UofG rides gravitational wave

Published: 16 February 2016

The historic detection of gravitational waves gave the University of Glasgow global media coverage.

The historic detection of gravitational waves gave the University of Glasgow global media coverage.

Last week's announcement, made from Washington DC but coordinated around the world, grabbed headlines and led TV news bulletins. It also gave the UofG record-breaking exposure on social media, engaging two million people and including nearly 400,000 views of a video produced by the University's media team. 

To see a selection of the social media coverage visit UofGlasgow Storify

University of Glasgow researchers had been working for decades to support the worldwide effort to detect gravitational waves, and co-led the group inside the collaboration which detected the gravitational wave signal.

Image of gravitational waves detection equipment
Scientists from the University’s Institute for Gravitational Research led on the conception, development, construction and installation of sensitive mirror suspensions in the heart of the LIGO detectors in Livingston and Hanford, which were crucial to the first detection. That technology, developed in partnership with the University of Birmingham, the University of Strathclyde, and the STFC Rutherford Appleton Laboratory, was based on Glasgow’s pioneering work for UK/German GEO600 detector.

Herald newspaper headline on the University of Glasgow's role in the breakthrough

‌Last Thursday afternoon a major media briefing was held in the Senate Room which was packed for the announcement. Those attending were able to watch the US live stream of the Washington event and then got more information about the UofG's substantial role in the breakthrough.

Professor Sheila Rowan, Director of the Institute for Gravitational Research, appeared on TV and Radio on nearly all the channels.

The Glasgow team featured in the main story on the BBC's UK national evening news bulletins. The University of Glasgow grabbed acres of newsprint coverage on Friday morning, the day after the announcement.

Social Media

The Facebook video was 'liked' by more than 10,000 people. The UofG Twitter feed enjoyed more than half a million 'impressions' with more than 1,300 retweets. Our Chinese social media channels got heavy traffic with comments, likes and re-posts on Sina Weibo and 46,716 'article views' on WeChat.

Sheila RowanThe breakthrough was hailed by Scotland’s First Minister, Nicola Sturgeon, who said: “This is a world leading discovery that again puts Scotland at the forefront of science.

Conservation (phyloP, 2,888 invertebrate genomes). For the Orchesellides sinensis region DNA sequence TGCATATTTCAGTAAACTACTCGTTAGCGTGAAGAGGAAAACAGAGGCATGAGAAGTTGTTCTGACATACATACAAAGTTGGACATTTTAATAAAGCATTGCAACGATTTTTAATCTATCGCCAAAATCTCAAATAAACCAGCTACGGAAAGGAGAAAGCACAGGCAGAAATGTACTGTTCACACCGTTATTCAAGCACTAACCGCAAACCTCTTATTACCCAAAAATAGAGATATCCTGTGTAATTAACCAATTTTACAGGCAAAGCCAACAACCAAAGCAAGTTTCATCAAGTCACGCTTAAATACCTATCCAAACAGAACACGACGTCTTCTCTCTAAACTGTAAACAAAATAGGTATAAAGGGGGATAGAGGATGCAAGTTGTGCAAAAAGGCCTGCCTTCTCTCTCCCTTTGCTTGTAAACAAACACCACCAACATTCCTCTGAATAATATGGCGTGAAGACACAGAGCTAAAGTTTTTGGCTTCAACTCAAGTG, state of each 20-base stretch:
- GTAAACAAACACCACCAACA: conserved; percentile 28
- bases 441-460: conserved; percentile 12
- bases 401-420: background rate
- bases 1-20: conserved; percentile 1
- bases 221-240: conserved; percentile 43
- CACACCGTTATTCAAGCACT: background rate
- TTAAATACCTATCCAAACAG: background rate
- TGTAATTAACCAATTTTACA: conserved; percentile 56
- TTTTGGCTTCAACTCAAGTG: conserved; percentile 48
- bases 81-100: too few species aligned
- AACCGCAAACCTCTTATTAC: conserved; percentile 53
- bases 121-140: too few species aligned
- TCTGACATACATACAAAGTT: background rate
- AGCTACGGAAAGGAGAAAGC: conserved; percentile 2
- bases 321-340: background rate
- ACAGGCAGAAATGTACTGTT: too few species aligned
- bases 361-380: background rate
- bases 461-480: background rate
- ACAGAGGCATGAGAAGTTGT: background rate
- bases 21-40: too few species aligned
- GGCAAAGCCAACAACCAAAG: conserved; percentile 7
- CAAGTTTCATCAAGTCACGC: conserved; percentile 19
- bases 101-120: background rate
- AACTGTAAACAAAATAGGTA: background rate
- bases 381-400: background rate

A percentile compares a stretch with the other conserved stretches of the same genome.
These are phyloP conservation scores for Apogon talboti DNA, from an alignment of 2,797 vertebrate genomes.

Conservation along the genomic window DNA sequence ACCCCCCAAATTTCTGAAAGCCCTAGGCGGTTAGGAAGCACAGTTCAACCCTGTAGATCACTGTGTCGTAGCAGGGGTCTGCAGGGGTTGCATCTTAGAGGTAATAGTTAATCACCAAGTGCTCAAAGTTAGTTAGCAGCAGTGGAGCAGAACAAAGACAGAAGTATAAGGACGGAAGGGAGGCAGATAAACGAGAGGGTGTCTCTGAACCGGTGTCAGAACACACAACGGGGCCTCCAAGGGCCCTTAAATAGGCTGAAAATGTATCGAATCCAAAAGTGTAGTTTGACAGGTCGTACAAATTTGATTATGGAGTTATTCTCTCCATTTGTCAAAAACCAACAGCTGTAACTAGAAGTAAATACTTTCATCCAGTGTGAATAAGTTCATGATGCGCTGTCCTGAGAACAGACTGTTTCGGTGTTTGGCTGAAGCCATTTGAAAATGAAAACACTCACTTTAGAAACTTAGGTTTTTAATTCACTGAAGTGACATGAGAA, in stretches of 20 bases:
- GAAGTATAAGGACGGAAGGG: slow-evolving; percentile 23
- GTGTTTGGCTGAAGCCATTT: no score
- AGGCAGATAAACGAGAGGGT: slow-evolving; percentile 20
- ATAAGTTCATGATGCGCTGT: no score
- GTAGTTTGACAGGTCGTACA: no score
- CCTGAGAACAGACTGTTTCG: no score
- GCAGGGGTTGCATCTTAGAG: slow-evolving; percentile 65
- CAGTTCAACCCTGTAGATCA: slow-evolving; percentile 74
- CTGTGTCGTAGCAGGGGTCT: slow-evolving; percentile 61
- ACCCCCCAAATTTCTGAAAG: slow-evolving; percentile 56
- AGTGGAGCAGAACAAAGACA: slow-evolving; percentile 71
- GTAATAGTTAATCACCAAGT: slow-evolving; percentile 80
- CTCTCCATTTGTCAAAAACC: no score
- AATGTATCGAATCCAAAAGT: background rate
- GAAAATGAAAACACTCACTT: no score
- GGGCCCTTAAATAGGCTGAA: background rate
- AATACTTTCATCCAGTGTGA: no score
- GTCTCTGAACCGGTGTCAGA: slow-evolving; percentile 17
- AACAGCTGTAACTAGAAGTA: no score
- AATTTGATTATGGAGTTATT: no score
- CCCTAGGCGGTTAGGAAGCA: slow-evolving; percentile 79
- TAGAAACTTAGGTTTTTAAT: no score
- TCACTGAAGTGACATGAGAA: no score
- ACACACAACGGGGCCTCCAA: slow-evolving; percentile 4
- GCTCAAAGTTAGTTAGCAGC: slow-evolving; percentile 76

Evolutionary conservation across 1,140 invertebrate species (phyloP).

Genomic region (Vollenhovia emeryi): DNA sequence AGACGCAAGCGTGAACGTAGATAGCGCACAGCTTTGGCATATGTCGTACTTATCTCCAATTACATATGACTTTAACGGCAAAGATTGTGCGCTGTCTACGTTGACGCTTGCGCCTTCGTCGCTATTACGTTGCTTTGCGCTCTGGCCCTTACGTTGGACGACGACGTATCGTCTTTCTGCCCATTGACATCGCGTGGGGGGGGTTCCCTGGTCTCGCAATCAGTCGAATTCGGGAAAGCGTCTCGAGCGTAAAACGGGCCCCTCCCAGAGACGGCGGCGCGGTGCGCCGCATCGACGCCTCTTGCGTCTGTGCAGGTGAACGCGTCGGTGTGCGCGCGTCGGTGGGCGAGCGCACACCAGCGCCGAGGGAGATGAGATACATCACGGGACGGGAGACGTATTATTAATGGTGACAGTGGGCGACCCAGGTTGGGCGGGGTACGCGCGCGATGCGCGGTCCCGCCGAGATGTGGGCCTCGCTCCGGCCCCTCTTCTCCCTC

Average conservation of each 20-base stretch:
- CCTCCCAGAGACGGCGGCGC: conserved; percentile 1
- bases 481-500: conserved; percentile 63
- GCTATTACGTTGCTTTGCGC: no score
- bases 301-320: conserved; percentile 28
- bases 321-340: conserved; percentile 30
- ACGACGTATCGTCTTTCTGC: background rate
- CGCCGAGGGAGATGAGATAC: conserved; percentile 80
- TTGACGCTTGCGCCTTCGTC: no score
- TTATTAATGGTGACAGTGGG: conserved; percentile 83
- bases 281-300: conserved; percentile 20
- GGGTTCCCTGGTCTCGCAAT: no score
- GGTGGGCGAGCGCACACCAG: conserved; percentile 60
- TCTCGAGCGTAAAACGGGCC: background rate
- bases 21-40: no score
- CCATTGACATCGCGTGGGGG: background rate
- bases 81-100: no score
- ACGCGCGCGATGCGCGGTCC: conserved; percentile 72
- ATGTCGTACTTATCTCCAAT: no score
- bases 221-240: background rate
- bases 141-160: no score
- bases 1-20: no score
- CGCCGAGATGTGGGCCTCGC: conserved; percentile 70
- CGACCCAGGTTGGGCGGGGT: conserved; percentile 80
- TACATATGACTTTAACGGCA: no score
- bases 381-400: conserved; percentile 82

“The University of Glasgow’s decades-long commitment to gravitational wave research is admirable, and this first detection is an impressive testament to the dedication, innovation and collaborative spirit of the scientists who work there.

“I’m pleased and proud that scientists from Scottish universities played a key role in the worldwide effort to prove that Einstein’s prediction of the existence of gravitational waves was correct.”

'Extraordinary day for University'

Professor Anton Muscatelli, Principal and Vice-Chancellor of the University of Glasgow, said: “This is an extraordinary day for the University. All of us are immensely proud of the work done by Professor Sheila Rowan and her colleagues in the Institute for Gravitational Research and the School of Physics and Astronomy.

"I know what a marvellous day this is for our colleagues who have devoted so much of their careers to this mission. It is truly world changing stuff! Their major role in the detection of gravitational waves will stand alongside the achievements of our great, scientific alumni: Joseph Black, James Watt, John Logie Baird, William Rankine, Jocelyn Bell Burnell and so many more.

"In providing final proof of Albert Einstein’s theories, an honorary graduate of this University, the discovery of gravitational waves will open up new possibilities for understanding the universe and those beyond our own. I’m sure I speak for all of us at the University in sending our congratulations and admiration to our colleagues in the Institute.”

For more information visit Gravitational Waves

First published: 16 February 2016